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Curated Packages That Anticipate Your Next Purchase

They know your style.

  • <p><strong>[1] HARRY'S</strong> <br />
Jeff Raider cofounded <a href="http://www.warbyparker.com/" target="_blank">Warby Parker</a>, but now he's gone nostalgic for shaving. "At old-school shops, you had a purveyor who knew what you liked and gave you what you wanted," he says. Harry's aspires to be like that: The online emporium of well-packaged shaving goods saves guys the trouble of waiting for today's drugstore employee to unlock the shaving shelf. <em>($2 to $25, <a href="http://harrys.com" target="_blank">harrys.com</a>)</em></p>
  • <p><strong>[2] SVBSCRIPTION </strong><br />
Svbscription combines the thrill of a care package with the sartorial sense of a local boutique owner. Subscribers receive wooden boxes in the mail, each filled with themed heirlooms and trinkets. Collaborations are common: The magnifying glass here is from design collective Field; the next box will be from photographer Todd Selby. <em>($330 per parcel, <a href="http://svbscription.com" target="_blank">svbscription.com</a>)</em></p>
  • <p><strong>[3] COMMODITY </strong><br />
The perfume industry is messy: Product names like Obsession feel overblown, and store counters overwhelm. "Everything hits you at once, and you can't tell what you want," says Owen Gee, cofounder of Commodity. His company mails samples of its perfumes--with quieter names such as Whiskey and Wool--that it thinks you'll like, so you can test and consider. <em>($88 per bottle, <a href="http://commoditygoods.com" target="_blank">commoditygoods.com</a>)</em></p>
  • <p><strong>[4] A BOX FROM </strong><br />
Tchotchkes from a street fair and strange-flavored teas can all be found in Elin Aram's carefully curated packages. Her goal is to tell the untold stories of global cities via bits of local flavor. The first box, below, is from Seoul; the next comes from Tehran. <em>($45, <a href="http://aboxfrom.com" target="_blank">aboxfrom.com</a>)  </em></p>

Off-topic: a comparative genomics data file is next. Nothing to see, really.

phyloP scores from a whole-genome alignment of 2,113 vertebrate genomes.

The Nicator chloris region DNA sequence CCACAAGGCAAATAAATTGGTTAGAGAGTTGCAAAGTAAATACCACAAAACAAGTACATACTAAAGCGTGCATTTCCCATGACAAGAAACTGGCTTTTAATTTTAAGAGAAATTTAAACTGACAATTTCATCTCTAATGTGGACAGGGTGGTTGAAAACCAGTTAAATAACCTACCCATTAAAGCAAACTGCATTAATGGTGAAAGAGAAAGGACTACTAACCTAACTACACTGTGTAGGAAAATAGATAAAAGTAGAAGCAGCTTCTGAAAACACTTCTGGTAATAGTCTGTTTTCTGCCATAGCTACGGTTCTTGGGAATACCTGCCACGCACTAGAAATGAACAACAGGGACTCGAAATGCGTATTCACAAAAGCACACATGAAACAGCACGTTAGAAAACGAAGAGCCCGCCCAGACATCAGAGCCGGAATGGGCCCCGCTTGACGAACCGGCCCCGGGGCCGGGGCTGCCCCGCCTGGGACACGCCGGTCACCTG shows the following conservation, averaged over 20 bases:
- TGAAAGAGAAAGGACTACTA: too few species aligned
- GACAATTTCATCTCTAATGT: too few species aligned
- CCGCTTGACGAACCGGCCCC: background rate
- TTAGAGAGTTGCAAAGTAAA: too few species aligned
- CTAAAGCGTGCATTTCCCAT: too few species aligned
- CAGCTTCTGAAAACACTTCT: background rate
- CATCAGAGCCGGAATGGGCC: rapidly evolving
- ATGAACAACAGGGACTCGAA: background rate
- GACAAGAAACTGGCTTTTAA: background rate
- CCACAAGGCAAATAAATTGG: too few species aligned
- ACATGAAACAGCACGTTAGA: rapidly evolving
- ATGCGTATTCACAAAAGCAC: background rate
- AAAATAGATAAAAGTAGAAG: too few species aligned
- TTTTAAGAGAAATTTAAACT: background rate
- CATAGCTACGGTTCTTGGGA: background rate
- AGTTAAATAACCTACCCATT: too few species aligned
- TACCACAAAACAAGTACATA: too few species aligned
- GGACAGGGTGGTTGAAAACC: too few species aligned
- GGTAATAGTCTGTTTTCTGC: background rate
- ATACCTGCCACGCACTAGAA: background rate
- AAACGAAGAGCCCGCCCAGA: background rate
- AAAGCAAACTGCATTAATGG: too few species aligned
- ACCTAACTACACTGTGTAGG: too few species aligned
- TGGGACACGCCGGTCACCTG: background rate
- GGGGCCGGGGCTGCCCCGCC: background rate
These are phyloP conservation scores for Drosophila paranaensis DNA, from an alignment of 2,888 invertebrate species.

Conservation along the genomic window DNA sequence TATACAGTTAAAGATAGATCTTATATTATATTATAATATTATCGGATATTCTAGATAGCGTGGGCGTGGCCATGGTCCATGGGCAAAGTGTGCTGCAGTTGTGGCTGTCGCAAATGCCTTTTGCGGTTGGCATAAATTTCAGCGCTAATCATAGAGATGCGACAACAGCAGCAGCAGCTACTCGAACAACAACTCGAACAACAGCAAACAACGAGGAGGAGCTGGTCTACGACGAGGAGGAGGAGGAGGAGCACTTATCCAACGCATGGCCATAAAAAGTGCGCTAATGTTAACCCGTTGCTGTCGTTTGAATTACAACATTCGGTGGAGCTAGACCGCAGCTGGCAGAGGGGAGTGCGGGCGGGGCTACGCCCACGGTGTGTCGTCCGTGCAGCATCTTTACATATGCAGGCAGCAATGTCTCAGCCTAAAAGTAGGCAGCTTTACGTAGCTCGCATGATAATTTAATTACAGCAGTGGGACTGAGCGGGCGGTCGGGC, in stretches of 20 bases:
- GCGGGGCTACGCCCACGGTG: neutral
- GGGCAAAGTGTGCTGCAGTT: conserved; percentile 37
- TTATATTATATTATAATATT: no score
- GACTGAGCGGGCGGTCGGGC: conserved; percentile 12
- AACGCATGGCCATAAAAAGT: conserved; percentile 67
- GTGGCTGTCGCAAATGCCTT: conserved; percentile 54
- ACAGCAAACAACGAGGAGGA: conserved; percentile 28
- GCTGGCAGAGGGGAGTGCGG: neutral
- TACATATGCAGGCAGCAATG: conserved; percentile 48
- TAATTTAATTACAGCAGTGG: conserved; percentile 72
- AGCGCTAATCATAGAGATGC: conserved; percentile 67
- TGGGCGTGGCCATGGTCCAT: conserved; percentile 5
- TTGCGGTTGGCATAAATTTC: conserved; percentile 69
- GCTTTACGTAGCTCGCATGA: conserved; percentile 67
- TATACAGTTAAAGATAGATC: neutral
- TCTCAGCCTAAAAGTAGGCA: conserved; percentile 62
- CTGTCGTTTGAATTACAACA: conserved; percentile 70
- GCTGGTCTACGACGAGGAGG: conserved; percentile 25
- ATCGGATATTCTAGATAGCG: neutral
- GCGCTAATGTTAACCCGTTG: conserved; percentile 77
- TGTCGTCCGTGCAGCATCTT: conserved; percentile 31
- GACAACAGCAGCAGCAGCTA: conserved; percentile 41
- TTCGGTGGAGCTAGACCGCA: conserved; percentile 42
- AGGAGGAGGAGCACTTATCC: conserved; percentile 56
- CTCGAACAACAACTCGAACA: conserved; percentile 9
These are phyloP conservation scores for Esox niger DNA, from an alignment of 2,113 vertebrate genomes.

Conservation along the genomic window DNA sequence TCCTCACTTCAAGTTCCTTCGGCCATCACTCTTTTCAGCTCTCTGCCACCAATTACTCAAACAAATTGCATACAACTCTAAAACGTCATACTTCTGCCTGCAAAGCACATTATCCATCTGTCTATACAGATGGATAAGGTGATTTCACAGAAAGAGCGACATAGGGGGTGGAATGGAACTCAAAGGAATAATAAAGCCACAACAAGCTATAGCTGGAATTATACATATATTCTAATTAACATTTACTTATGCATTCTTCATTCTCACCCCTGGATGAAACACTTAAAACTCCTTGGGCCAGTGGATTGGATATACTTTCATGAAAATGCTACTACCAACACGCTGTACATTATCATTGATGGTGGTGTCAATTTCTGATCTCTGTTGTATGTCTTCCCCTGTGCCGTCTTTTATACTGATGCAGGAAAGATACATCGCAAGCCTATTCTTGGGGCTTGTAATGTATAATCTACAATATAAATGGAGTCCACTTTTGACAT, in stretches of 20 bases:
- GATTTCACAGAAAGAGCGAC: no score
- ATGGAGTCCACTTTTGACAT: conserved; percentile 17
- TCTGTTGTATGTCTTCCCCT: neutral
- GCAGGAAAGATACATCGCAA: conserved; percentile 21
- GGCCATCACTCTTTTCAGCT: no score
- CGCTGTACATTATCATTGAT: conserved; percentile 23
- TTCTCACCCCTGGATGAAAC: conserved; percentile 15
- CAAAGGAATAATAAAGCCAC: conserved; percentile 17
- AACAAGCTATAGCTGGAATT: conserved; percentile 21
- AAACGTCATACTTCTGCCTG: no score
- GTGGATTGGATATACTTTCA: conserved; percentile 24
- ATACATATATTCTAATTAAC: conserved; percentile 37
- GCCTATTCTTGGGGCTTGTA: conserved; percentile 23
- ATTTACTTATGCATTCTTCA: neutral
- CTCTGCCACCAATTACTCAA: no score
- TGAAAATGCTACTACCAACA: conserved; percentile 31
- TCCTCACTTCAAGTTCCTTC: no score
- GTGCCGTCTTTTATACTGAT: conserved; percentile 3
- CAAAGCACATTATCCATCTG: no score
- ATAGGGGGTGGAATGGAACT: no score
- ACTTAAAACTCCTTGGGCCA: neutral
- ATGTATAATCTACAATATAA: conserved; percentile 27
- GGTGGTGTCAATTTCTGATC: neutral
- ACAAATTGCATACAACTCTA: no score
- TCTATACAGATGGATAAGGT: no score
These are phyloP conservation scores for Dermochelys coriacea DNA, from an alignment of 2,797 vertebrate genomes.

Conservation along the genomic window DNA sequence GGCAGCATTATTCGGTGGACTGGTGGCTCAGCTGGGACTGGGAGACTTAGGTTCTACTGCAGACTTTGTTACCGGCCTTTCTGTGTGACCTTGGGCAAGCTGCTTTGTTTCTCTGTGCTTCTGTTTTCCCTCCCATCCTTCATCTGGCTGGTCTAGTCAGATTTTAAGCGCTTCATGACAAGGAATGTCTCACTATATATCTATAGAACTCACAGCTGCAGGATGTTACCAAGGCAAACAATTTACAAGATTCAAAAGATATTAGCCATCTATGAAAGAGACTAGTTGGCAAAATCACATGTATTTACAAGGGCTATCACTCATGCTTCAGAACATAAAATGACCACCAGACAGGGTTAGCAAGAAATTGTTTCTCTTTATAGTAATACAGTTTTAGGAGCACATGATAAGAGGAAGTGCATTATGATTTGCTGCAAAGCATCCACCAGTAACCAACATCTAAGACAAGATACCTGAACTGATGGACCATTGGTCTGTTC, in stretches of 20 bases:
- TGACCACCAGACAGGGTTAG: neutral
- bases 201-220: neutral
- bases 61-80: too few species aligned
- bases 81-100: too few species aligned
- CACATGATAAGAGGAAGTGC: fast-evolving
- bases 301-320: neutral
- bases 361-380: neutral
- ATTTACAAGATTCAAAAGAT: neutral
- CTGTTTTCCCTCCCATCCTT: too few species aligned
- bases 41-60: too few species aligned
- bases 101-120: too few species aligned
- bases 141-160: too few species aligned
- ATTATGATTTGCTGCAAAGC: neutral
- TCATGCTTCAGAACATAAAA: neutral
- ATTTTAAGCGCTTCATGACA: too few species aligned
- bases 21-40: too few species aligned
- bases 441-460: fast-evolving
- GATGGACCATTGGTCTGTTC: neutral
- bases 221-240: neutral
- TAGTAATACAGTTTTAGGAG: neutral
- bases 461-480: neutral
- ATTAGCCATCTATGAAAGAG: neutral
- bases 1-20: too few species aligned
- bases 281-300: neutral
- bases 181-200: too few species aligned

• 01 /05

    [1] HARRY'S
    Jeff Raider cofounded Warby Parker, but now he's gone nostalgic for shaving. "At old-school shops, you had a purveyor who knew what you liked and gave you what you wanted," he says. Harry's aspires to be like that: The online emporium of well-packaged shaving goods saves guys the trouble of waiting for today's drugstore employee to unlock the shaving shelf. ($2 to $25, harrys.com)

  • 02 /05

    [2] SVBSCRIPTION
    Svbscription combines the thrill of a care package with the sartorial sense of a local boutique owner. Subscribers receive wooden boxes in the mail, each filled with themed heirlooms and trinkets. Collaborations are common: The magnifying glass here is from design collective Field; the next box will be from photographer Todd Selby. ($330 per parcel, svbscription.com)

  • 03 /05

    [3] COMMODITY
    The perfume industry is messy: Product names like Obsession feel overblown, and store counters overwhelm. "Everything hits you at once, and you can't tell what you want," says Owen Gee, cofounder of Commodity. His company mails samples of its perfumes--with quieter names such as Whiskey and Wool--that it thinks you'll like, so you can test and consider. ($88 per bottle, commoditygoods.com)

  • 04 /05

    [4] A BOX FROM
    Tchotchkes from a street fair and strange-flavored teas can all be found in Elin Aram's carefully curated packages. Her goal is to tell the untold stories of global cities via bits of local flavor. The first box, below, is from Seoul; the next comes from Tehran. ($45, aboxfrom.com)

  • 05 /05

Most physical stores and e-retailers exist to respond to customers' needs. But a new crop of style-minded companies are succeeding by anticipating what a customer will enjoy.

A version of this article appeared in the September 2013 issue of Fast Company magazine.

Slideshow Credits: 01 / PHOTO BY JOEL STANS; PROP STYLING: PETER TRAN; 02 / PHOTO BY JOEL STANS; PROP STYLING: PETER TRAN; 03 / PHOTO BY JOEL STANS; PROP STYLING: PETER TRAN; 04 / PHOTO BY JOEL STANS; PROP STYLING: PETER TRAN; 05 / PHOTO BY JOEL STANS; PROP STYLING: PETER TRAN;